Line class records - I just don't get it, in fact I despise the whole getting one's name in a record book because so and so "played" a fish for much longer than necessary because of the use of these ridiculously light lines somewhere in the set up. How on earth does this make anybody a better angler just because you can mess around with a fish for much longer and then claim some kind of pointless record for doing so ?
I was emailed a link to the capture of a 19lb 13oz (African) threadfin caught in Angola fairly recently, on 2lb line - this is not a particularly big threadfin anyway, but in IGFA terms it's newsworthy because the angler used 2lb line to try and claim a record that is (or was) "currently vacant" ? Does the use of such light line make the capture all the more impressive ? Nope, not in my opinion. It means less to me because you just know the angler had to have deliberately gone so light purely on the hunt for "recognition" via an IGFA records list. Yes, many of us most likely fish heavier than we need to a lot of the time, but why would anybody want to play a fish for longer than is absolutely necessary to get it in and either release it or dispatch it for consumption ?
I am not against World Records for fish if that is your thing, of course not, but I just don't like this "let's scale right down for a line class record" thing. Try as I might I just can't understand the reasoning behind it. I have heard too many stories of extremely wealthy people travelling the globe on the hunt for all manner of line class records - why ? Has the simple thrill of fishing been lost ? Surely it's the simple thrills which remain eternally alluring for a true anglers, and as such I don't personally respect these line class record chasers as "true anglers" at all. The chase, the bite or the hit, the fight, that's what fishing is about. How does getting your name on some list because you put a bit of 4lb line in there for tarpon fishing make you any better because you then had to play the poor thing for so long ?
Look, I am not remotely against scaling right down when required. As I said earlier, plenty of us in UK and Irish saltwater angling are most likely fishing heavier than we need to a lot of the time, but so what ? So you don't need 30lb braid for lure fishing for bass - who cares ? If you can catch the fish and get them in then good for you. Over time you might find that you can catch more fish by fishing say with a lighter leader or by covering more ground via lighter mainlines, but if you want to fish heavy and have every faith that you are going to get your fish in then go for it. But inserting specific sections of ultra-light line somewhere in the set up (wherever the IGFA decrees, and to be honest I don't remotely understand the rules and regulations anyway) to try and beat some pointless line class record ? It's beyond me.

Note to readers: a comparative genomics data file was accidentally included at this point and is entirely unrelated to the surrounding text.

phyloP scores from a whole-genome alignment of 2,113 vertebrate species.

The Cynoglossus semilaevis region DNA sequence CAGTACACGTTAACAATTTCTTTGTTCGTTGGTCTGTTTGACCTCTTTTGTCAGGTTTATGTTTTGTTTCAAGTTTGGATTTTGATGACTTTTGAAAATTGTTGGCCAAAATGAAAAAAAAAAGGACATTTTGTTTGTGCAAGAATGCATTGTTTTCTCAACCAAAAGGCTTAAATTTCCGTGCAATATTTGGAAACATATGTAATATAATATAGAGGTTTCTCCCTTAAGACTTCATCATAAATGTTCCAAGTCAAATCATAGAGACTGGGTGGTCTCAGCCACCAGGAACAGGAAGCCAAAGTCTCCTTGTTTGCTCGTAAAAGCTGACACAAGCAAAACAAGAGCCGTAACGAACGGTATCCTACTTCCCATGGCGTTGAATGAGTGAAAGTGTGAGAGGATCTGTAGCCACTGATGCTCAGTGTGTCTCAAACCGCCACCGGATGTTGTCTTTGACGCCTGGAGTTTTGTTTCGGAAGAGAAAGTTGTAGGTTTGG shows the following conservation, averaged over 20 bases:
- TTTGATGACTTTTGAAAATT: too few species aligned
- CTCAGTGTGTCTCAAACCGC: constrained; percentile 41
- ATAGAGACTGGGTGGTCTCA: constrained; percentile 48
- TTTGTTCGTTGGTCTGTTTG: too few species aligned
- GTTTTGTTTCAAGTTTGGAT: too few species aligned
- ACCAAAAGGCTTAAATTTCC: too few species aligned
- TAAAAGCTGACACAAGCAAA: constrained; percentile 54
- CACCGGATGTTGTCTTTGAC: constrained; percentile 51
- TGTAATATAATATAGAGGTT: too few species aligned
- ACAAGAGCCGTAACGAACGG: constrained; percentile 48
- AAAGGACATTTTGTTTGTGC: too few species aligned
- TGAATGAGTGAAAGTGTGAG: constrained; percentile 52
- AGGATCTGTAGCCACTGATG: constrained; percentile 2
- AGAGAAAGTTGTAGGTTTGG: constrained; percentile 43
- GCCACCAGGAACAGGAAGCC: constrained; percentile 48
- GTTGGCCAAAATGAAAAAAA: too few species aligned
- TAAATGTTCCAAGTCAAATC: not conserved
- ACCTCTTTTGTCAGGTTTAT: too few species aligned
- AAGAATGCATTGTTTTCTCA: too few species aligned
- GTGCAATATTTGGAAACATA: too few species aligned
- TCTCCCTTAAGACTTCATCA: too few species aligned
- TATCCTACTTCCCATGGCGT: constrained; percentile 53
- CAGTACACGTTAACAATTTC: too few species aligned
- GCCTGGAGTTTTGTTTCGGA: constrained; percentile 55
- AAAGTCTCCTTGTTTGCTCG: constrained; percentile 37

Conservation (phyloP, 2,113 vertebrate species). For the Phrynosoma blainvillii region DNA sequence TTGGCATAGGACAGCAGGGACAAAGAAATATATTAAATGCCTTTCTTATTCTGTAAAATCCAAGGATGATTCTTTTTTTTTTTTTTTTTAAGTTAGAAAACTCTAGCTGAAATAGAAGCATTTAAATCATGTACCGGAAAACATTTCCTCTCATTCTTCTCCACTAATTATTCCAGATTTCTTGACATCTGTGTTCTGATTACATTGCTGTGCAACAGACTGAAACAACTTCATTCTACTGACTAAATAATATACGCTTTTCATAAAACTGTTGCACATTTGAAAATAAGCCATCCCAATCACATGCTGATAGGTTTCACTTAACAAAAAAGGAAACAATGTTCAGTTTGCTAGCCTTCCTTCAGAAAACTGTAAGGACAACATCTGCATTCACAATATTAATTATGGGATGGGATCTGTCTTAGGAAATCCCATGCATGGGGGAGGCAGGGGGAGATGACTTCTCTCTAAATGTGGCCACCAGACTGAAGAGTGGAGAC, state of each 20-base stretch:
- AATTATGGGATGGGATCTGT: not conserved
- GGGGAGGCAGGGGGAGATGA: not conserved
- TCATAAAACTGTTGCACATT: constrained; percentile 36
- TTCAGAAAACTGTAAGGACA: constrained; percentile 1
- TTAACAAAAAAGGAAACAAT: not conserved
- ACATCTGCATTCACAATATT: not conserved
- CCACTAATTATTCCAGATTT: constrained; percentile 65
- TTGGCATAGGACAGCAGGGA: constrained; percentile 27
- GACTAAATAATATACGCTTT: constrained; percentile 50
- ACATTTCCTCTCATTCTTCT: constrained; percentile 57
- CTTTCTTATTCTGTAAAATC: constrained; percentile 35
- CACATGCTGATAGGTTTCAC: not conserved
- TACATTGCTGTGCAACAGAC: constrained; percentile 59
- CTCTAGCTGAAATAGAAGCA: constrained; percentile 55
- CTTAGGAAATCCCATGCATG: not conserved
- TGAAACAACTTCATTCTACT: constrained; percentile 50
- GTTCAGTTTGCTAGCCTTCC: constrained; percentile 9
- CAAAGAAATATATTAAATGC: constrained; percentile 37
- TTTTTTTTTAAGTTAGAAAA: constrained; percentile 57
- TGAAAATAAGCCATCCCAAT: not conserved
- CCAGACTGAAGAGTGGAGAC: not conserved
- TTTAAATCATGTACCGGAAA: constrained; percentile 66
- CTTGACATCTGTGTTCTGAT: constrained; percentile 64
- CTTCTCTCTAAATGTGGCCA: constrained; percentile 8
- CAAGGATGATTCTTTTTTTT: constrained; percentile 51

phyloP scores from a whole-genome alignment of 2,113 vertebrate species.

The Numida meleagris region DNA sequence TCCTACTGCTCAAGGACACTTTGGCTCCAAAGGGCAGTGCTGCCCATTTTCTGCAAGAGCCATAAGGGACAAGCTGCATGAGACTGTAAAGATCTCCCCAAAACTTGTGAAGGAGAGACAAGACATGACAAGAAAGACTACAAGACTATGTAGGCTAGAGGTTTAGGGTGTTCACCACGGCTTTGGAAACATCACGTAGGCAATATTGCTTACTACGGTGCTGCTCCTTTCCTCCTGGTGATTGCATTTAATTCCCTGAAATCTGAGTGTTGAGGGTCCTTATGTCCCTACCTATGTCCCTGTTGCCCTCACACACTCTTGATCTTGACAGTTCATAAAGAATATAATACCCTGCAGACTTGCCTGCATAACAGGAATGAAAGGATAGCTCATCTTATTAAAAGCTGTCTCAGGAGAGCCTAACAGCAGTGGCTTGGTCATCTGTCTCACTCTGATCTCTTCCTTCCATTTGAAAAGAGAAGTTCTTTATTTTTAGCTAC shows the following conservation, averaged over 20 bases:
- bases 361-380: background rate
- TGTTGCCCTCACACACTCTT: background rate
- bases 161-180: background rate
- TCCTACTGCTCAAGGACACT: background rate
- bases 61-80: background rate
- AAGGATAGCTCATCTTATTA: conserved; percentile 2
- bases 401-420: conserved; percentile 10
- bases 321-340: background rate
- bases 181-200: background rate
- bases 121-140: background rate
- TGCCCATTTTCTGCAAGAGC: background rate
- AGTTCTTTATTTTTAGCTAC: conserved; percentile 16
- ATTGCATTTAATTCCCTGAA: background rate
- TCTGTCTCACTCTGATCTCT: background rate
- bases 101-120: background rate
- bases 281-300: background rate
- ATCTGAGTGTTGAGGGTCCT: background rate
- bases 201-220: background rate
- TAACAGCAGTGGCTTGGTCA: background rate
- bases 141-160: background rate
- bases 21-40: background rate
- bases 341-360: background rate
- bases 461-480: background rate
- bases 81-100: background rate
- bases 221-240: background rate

Take an animal of a fish in shallow water and on the fly - GTs on tropical flats. The lads I have worked around use 130lb Sufix Zippy straight through as their tippet/leader on the end of their fly line. GTs have teeth, they are stupidly aggressive, the fly gets enough turnover on that 130lb Zippy, and why not give yourself a bit of added protection against abrasion ? The good anglers I have seen pull the living hell out of these fish when they are hooked, to the point that I am sometimes left open-mouthed at how fast such big, powerful fish can be subdued and then released. And yes, I subscribe to the school of pulling the hell out of your fish and then getting them back as green as possible - I also understand completely when light leaders and hooklengths are required for some kinds of fishing - spooky trout in gin clear water ?
So why would any "real" angler then go and lessen the grief they need to put on a rampaging predator like a GT by making sure to comply with whatever daft line class rules for whatever record they happen to be chasing ? My friend Nick Hart overcame all manner of tide/wind/sea state obstacles a few years back out at Rost off the coast of Norway and landed a 29lb 12oz coalfish on fly gear. Most of these fish do go back successfully, but although Nick put all manner of grief on the fish, for some reason it would not swim back and we took it back to camp - hence the exact weight. Now we were pretty sure at the time (August 2007) that this coalfish was the largest one taken on a fly, but I know Nick had zero interest in trying to claim any kind of record, and he couldn't have done so anyway because his tippet was I believe heavier than what the IGFA "allowed" under their rules. Tell me the sense in that. OK, so the fish did in fact not go back, but Nick was able to pull the hell out of the fish and to me it was pure bad luck that this particular coalfish would not swim back down when the rest did.
So if another angler does the same thing but is making sure to abide by "the rules", does this then make their capture the more worthy because the "right" bit of line was in there ? Garbage if you ask me. Sure, tell me that you can't break so and so line on so and so rod. Great, but I simply don't care. Live and let live of course, but try as I might I just can't find the "sport" in deliberately fishing line that sane anglers know is too light to get the job done properly purely for a mention in a list of records.